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Web Design/Programming

I am really looking to get into Web Design, I only know basic old HTML, depreciated tags used for styling the webpage, but now Im looking to get back into it.

I'm wondering on what the best path of progression should be to be really good at this, and what you guys think based on experience.

I was thinking something like this:
HTML 5/XHTML--->CSS--->Javascript--->PHP----->MYSQL---->????

I only language I have under my belt is C++, which has nothing to do with web design.

Please advise on a logical path for learning thanks :)
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steve07x
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steve07x
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Dave BaldwinFixer of ProblemsCommented:
That sounds about right to me though I would concentrate on HTML 4 because a lot of the pieces of HTML 5 are not that well supported yet.  Though HTML 5 drops some things from HTML 4, it is still mostly based on it.  Note that these things are not independent, CSS works on HTML elements and javascript can be used to affect both of them and PHP can write to any of those things and it can get that info from MySQL (if you put it there to begin with).
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steve07xAuthor Commented:
So which would be best for writing my web-pages in?

HTML 4.01 Strict or XHTML?

Ultimately once HTML 5 is finalized it will be cutting edge and I would use that, so from the above two which is better in terms of converting code to HTML 5 once it's finalized?

I noticed facebook's homepage is in XHTML 1.0 strict, and google's used to to specify the same thing in the doctype.

Pro's and con's?

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Dave BaldwinFixer of ProblemsCommented:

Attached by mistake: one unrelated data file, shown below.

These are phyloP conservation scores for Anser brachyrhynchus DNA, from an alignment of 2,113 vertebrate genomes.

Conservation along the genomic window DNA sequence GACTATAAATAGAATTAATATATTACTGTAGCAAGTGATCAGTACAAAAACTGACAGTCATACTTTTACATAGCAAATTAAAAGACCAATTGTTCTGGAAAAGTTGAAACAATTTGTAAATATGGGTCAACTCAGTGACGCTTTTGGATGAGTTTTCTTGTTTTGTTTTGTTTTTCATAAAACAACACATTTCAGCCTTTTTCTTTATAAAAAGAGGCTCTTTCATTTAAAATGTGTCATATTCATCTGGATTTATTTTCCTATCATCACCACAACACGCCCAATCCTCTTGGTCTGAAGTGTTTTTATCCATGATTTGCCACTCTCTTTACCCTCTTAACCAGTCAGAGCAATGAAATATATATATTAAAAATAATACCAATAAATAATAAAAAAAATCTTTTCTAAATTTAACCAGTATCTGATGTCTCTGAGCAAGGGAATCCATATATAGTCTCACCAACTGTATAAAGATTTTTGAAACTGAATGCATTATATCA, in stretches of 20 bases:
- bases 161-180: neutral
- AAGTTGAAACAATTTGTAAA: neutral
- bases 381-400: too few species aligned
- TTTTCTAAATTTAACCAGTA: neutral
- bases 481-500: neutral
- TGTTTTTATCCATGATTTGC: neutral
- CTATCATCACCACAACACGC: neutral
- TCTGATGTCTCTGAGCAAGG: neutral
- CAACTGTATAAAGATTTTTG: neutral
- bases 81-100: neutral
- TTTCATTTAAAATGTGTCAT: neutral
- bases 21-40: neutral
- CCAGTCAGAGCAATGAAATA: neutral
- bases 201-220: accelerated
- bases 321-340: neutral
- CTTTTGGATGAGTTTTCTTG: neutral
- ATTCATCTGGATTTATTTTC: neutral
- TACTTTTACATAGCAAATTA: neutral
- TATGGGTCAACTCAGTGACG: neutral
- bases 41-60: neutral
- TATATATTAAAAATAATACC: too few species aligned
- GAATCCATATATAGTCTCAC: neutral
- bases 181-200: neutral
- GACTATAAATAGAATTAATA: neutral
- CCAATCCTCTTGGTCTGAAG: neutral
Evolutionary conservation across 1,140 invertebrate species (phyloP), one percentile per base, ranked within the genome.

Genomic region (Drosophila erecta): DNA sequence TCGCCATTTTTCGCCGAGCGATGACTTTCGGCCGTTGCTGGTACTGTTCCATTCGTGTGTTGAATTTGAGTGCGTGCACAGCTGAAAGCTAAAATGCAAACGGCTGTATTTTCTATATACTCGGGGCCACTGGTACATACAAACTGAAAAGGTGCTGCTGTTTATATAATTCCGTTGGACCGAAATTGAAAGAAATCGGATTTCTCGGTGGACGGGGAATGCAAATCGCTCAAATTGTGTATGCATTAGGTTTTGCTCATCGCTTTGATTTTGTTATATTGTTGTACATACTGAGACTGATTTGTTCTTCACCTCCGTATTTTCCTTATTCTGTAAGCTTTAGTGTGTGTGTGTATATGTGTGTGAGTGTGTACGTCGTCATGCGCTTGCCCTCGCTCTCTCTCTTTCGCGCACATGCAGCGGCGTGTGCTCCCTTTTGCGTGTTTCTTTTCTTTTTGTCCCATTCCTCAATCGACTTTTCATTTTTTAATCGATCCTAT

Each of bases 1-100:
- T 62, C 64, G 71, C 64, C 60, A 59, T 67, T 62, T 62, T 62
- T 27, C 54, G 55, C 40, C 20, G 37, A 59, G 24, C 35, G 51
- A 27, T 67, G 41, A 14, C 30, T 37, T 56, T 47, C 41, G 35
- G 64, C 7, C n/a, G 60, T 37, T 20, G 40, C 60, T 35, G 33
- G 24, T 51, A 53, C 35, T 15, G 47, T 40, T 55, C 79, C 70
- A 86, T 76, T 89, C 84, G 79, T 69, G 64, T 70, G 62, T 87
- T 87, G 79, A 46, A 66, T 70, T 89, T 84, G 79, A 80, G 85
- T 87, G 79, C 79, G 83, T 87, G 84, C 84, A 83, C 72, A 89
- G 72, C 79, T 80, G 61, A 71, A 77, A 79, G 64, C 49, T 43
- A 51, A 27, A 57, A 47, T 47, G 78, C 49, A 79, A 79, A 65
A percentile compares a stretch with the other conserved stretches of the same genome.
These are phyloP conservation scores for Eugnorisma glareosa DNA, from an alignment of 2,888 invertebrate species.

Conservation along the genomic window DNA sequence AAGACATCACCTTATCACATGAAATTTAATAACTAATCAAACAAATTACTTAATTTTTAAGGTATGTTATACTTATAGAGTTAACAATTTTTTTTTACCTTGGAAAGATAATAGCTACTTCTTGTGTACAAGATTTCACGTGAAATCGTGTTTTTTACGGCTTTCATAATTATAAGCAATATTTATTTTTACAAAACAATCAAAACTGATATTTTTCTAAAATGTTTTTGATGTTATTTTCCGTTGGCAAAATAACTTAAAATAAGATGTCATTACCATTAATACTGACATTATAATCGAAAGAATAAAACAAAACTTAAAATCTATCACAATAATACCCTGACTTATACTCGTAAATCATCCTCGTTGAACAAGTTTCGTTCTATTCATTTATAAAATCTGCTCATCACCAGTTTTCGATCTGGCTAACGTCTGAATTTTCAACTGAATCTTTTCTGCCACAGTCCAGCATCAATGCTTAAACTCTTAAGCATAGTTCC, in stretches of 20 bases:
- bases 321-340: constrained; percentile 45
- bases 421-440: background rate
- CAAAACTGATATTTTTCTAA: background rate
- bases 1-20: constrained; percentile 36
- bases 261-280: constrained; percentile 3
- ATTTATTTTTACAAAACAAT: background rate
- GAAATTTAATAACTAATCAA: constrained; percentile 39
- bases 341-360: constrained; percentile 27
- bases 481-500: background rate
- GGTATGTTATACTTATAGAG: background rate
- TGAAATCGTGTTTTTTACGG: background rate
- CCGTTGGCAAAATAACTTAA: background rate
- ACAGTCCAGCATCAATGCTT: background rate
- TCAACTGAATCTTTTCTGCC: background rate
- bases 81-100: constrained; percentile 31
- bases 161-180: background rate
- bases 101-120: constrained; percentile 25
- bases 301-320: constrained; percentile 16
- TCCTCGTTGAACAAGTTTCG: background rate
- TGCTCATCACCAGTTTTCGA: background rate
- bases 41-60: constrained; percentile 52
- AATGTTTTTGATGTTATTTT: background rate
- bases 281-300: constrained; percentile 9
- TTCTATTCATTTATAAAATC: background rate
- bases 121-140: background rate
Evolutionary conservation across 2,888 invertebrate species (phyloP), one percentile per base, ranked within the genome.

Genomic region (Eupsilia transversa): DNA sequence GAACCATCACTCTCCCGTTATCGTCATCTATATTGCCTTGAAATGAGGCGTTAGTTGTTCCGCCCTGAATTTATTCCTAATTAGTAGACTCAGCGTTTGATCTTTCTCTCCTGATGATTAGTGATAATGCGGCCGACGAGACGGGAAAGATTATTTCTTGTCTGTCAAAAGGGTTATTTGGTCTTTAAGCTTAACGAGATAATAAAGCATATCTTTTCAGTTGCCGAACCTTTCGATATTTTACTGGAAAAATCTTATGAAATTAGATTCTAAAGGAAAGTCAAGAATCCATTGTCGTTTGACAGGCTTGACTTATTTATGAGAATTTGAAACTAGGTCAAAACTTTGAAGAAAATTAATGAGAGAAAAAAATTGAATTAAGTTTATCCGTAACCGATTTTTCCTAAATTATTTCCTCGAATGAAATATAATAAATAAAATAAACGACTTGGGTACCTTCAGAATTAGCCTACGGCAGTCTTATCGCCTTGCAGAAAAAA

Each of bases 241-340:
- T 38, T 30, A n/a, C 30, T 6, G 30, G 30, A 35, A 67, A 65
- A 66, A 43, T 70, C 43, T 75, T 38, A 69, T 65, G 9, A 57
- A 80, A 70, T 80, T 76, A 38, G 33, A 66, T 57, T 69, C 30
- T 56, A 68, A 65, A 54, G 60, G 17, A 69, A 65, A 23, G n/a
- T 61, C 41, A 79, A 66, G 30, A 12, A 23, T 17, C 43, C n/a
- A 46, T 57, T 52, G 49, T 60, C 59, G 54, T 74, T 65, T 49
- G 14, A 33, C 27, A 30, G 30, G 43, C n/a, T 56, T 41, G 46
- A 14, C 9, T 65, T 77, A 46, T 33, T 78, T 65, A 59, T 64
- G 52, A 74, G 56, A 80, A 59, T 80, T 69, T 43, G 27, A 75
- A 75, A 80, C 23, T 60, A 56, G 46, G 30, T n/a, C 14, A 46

I use HTML 4.01 Transitional for new work, it seems to be the most 'universal' version.  'Strict' introduces some small oddities in Firefox that I haven't been able to work around.  Unless you are using the unique HTML 5 features, it will still be the same elements from HTML 4 (and before).

Realize that if you put a valid DOCTYPE in your page, it does affect the way the page is rendered.  Choose your rules and design by them.  I have plenty of pages in XHTML 1.0 Transitional that validate perfectly.  But that does mean that there are some things I don't put on those pages.  

And if you get a job maintaining a page that already exists, it is not a good idea to immediately change the DOCTYPE.  There may be a lot of cleanup to do that the site owner doesn't want to pay for.

As an educational exercise, it is worth doing some pages with version in several DOCTYPEs and validating them to see what the differences are.

Google's home page has "<!doctype html>" which is not official yet.  Note also that browsers are designed to try to render some kind of page from whatever you give them.  They will use the DOCTYPE that you put in your page but the browsers haven't "obsoleted'' much of anything yet.  The oldest page you can find on the internet will probably still render in the newest browser.
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steve07xAuthor Commented:
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Dave BaldwinFixer of ProblemsCommented:
Thanks for the points.
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